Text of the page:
In a significant development in the country’s data privacy landscape, the upper house of India’s parliament has granted approval for the long-awaited Digital Personal Data Protection Bill. The Rajya Sabha on Wednesday passed the Digital Personal Data Protection Bill, 2023 (DPDP Bill) with a voice vote, while the opposition leaders opted out of participation. Once President Draupadi Murmu grants her assent to this, the bill will officially become law.
This comes barely a few days after the bill received the green signal from the Lok Sabha – that was on Monday, August 7, after several lawmakers and opposition leaders protested against it. Indian IT Minister Ashwini Vaishnaw defends the bill as “pro-citizen and pro-privacy,” emphasizing its role in safeguarding citizens’ data, and clarifying that it is not a money bill.
“This bill is very much in the spirit of the government where we would like to ensure that every citizen’s data is fully protected,” he announced, adding that the Centre undertook extensive public consultation – taking input from 48 organizations, consulting with over three dozen ministries, and considering more than 24,000 comments during the preparation of the bill.
Once the bill becomes a law, it will establish a strong framework for the protection of personal data of Indian users in the digital realm, limiting cross-border data transfers and imposing penalties on companies for breaches in data security. Furthermore, it has the potential to significantly bolster the privacy rights of Indian citizens. The bill’s framework aims to provide individuals with greater control over their personal data, enabling them to dictate how it is collected, processed, and stored by tech companies. This could lead to heightened transparency and empowerment for users in their digital interactions.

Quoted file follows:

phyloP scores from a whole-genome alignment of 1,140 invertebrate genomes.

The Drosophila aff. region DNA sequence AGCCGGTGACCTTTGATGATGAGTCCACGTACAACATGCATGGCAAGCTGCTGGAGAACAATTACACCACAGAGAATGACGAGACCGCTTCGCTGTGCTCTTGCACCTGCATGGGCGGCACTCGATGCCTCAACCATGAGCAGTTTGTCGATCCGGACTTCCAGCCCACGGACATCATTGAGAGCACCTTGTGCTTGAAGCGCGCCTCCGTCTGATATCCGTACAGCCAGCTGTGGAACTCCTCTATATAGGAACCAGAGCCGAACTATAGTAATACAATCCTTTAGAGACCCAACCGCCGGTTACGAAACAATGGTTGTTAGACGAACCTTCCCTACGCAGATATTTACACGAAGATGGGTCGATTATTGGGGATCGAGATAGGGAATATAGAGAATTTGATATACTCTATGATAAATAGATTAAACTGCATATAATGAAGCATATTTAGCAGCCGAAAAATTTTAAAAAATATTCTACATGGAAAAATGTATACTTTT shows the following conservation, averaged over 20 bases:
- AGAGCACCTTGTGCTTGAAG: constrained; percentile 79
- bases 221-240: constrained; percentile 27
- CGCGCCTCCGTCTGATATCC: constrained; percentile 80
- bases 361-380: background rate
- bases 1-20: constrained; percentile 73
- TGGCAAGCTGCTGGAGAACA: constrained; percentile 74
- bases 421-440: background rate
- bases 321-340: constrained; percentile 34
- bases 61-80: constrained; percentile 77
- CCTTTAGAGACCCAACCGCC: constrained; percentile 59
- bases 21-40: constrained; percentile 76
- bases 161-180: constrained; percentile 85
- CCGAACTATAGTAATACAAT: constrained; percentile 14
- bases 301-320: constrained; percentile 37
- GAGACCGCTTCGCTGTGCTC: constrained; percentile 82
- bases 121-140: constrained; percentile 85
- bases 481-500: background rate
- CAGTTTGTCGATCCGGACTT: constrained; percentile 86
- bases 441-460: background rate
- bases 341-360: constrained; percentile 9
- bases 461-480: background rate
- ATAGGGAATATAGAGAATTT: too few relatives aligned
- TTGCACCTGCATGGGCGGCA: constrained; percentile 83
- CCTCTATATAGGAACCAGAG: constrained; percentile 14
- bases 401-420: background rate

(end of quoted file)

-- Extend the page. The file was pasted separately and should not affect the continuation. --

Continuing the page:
To add to this, it gives the Centre more powers to exercise their oversight in the matter and even suppress public access to certain information if it is deemed to be in the interest of the public. Understandably, this has raised concerns about heightened surveillance and potential misuse of citizens’ data for state purposes.
For one, the Editors Guild of India alleged that it impacts freedom of the press and dilutes citizens’ Right to Information. For another, digital rights group Internet Freedom Foundation said that it lacks meaningful safeguards against “over-broad surveillance.”
Nonetheless, the Digital Personal Data Protection Bill, 2023, is shaping up to be a crucial bill, focusing on enhancing data protection and privacy regulations in India’s digital domain. The legislation addresses concerns about data misuse by online platforms and proposes penalties of up to ₹2.5 billion ($30 million) in case of violations and non-compliance on the part of tech companies. Notably, the bill gives the Indian government powers to exempt state agencies from certain aspects of the law. It also introduces citizens’ rights to correct or erase their personal data, enhancing individual control over their information.